I've been doing a few sewing projects over the last month. I love to make things, whether they are made of 1's and 0's, wood, motors and PCBs, or...fabric and thread. Sewing is a skill that has a high utility value. There are all sorts of custom thingies you can build to suit a very specific and unique need. Don Casey's "Good Old Boat" book has been a great source of basic information and inspiration on all of the great sewing projects that will make life on a boat more pleasant. Plus it is interesting to think about the whole wearable electronics arena with conductive thread and stuff like the Adafruit Lilypad. But that is a topic for Halloween prep and not cruising prep...
Most of this summer's sewing projects are in support of the boat's new second/backup anchor. I purchased a Fortress FX-23 anchor on eBay. Fortress anchors are great as backup anchors because they are light and they disassemble to simplify storage. My first project was to make a storage bag for the Fortress. Fortress sells one, but it costs a bundle, almost as much as the used anchor, and after all it is just a bag. So I made one. It has custom fit inner pockets for each piece of the anchor, as well as a little tool pouch for a 1/2" wrench to aid assembly.
Next came a custom bag for the rode, 200 feet of line and 30 feet of chain. I read on...I think it was the Starzingers' web site...about their approach for storing a long stern-tie line: put it in a long skinny bag. Because the bag is skinny, the line doesn't tend to kink up or get snarled when spooling in or out. So I made two long skinny bags from some cool synthetic mesh material I picked up at Seattle Fabrics: one for the stern tie and one for the backup rode. Line will dry out in the bag, and it is tough stuff.
Kim is unconvinced the bag approach is the right way to go. We have a short stern tie line, maybe 150 feet, on an extension cord reel. It is still kind of a hassle to deal with reeling it in in such a way that the line doesn't bunch up on one side or the other. Given that we are going to Desolation Sound this summer where stern ties are de riguer, I invested in a longer line. I just bought a whole 600' spool. Way overkill, but hey it is cheaper by the spool. For starters we will try managing it on the spool with a boat hook as a spindle across the cockpit seats. I have a hunch that is going to work about twice and then we will go for the bag.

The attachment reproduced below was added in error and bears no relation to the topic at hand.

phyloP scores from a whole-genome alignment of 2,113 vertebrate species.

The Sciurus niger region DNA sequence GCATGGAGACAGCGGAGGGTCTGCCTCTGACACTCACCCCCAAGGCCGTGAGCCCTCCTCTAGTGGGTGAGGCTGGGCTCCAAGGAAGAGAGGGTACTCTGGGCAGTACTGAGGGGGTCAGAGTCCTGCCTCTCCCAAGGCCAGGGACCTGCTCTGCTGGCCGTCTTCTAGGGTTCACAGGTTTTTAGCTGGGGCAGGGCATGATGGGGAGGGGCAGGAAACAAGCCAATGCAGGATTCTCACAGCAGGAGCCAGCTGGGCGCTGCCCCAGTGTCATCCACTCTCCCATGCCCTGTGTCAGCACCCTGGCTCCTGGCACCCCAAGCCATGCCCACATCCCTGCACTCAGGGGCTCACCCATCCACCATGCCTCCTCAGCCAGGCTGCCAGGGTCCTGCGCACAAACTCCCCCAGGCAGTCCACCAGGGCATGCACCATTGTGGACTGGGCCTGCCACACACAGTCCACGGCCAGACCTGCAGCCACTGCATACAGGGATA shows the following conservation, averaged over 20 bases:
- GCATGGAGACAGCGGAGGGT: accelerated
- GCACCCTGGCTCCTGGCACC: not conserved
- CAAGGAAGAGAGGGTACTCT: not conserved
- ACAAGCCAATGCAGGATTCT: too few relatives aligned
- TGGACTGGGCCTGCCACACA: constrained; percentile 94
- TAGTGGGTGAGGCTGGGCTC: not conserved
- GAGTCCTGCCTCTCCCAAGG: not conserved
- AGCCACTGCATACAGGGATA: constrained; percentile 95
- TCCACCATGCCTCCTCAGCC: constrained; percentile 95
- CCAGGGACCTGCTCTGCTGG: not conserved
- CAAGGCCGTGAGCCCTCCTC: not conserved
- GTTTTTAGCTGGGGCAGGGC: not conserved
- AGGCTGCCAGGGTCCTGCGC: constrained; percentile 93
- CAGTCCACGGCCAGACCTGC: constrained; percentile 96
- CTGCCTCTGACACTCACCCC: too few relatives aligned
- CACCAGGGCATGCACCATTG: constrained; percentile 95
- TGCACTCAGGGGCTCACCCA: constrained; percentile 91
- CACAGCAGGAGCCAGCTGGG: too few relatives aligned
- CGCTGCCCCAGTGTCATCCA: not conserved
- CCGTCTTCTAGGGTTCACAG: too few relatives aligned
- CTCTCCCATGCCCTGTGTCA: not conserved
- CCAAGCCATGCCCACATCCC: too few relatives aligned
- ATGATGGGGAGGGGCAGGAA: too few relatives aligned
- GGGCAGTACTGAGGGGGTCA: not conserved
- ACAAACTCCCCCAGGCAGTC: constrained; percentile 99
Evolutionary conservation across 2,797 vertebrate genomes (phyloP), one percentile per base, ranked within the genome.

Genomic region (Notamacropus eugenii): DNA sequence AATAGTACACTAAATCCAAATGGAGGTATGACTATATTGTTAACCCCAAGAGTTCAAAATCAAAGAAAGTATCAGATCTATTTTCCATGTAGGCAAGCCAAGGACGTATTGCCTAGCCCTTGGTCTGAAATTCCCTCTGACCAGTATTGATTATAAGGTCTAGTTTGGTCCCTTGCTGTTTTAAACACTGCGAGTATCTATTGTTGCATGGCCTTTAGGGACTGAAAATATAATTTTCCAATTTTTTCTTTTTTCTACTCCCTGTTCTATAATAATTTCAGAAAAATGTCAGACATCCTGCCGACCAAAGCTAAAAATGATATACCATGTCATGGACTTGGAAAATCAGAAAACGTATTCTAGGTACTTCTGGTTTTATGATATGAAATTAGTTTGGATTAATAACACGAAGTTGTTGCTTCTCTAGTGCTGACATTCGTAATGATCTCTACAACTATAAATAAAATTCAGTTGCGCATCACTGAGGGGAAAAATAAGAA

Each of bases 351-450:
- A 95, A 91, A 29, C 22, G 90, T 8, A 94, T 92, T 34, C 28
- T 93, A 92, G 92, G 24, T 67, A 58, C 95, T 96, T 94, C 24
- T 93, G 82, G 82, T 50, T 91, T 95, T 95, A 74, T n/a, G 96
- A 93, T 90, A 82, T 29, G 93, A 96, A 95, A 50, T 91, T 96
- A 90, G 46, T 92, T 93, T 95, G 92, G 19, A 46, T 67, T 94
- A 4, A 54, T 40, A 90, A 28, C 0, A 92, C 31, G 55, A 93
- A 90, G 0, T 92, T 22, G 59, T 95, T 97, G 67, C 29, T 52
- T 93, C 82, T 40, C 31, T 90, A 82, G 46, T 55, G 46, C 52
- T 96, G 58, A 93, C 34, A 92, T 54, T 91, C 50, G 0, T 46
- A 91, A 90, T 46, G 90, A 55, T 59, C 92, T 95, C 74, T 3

The one thing I can't seem to get nailed is a simple drawstring closure. I can sew it up fine, or at least I think it is fine, but the darn drawstring always binds up and doesn't really slide through its sleeve smoothly to culminate in a nice tight closure like I envisioned (and like every commercial drawstring works). Maybe I need to pin down the "bitter end" of the drawstring within the sleeve rather than leeving it as a continuous loop? I have no idea, but whatever I am doing is unsatisfactory.
Of course these are all "small boat" compromises. The real solution is to jump up to an Amphitrite, amiright? Big boats have their second anchors ready to go on the sprit, and they also have a stern anchor ready to launch from a stern rail mount, and they have fancy dedicated permanently mounted reels for stern tie lines too. But that is a cliff I am not going to jump off of. It is easy to admire these skookum bulletproof gear setups on bigger boats, just as it is easy to overlook everything else that goes with a bigger boat. Not gonna do it.Currently unrated Share on Twitter Share on Facebook